Penalties – Some cities, Berkeley and Hayward for example, have set penalties for the landlord’s non-compliance to the rule of paying interest. 


Interest Bearing AccountsEast Palo Alto and Santa Monica require that you keep all security deposits in a separate interest-bearing account and also require that the account be insured. Please be sure to check with your city for exact pay-out requirements.

What if Repairs Won’t Be Completed in 21 Days?

Sometimes it’s just not possible to get all the repairs done and obtain final invoices from all your vendors. In that case, you still need to send a letter within the 21-day period. Include all the receipts you have and a “good faith” estimate for any expenses still pending. Do your best to have a written estimate from a contractor that you can include to support this. Once the work is complete, you have 14 days to provide a final security deposit letter with any adjustment necessary from the original letter. As with the first letter, be sure to send this letter certified mail so you have a record of your tenant receiving the notice.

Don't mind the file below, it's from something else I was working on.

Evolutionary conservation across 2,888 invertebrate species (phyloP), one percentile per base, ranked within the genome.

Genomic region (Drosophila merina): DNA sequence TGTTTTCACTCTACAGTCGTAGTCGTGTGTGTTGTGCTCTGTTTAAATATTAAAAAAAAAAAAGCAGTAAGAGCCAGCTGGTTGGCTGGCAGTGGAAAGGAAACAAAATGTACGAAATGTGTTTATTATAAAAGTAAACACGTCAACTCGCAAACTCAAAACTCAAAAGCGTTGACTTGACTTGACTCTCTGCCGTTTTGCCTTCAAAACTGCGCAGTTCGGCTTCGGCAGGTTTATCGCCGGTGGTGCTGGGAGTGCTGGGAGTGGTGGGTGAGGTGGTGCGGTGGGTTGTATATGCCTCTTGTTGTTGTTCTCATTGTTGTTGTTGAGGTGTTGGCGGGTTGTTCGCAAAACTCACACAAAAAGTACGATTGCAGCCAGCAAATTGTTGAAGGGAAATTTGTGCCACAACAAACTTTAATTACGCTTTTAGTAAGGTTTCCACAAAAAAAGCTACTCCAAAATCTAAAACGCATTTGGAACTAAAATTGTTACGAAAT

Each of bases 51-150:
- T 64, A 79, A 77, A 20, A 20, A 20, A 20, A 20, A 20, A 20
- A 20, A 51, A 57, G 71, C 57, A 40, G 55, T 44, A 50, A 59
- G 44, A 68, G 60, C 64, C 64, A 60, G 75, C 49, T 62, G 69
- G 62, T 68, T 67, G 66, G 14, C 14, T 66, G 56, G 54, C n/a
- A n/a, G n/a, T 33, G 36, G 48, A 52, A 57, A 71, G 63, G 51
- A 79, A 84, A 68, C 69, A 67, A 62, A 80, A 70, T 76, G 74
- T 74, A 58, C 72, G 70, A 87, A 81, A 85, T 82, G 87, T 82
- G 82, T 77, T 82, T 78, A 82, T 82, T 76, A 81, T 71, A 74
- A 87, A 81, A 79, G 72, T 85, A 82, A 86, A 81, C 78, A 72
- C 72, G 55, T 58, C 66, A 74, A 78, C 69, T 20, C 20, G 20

Still Have Questions?

That’s why we are here!  Members may call AOA and ask to speak with one of our advisors. We will be happy to assist in your specific situation with determining what is allowable and what is your responsibility. Just be sure to get those letters in the mail before the 21-day limit expires. Failure to do so can result in a judge ordering you to return the security deposit plus a fine of up to two times the amount of your security deposit. 

This article is a general guide and has no legal representation. It is suggested that you contact an attorney for legal advice should the need present itself. 

Melody Scott is an AOA advisor in our Van Nuys office. She and her husband have managed family-owned residential properties for over 25 years in different parts of California.  She also works with a homeowners’ association and oversees a manager caring for a property too far away to manage herself. Melody has been very active in her local community and was recently selected to the Tournament of Roses committee.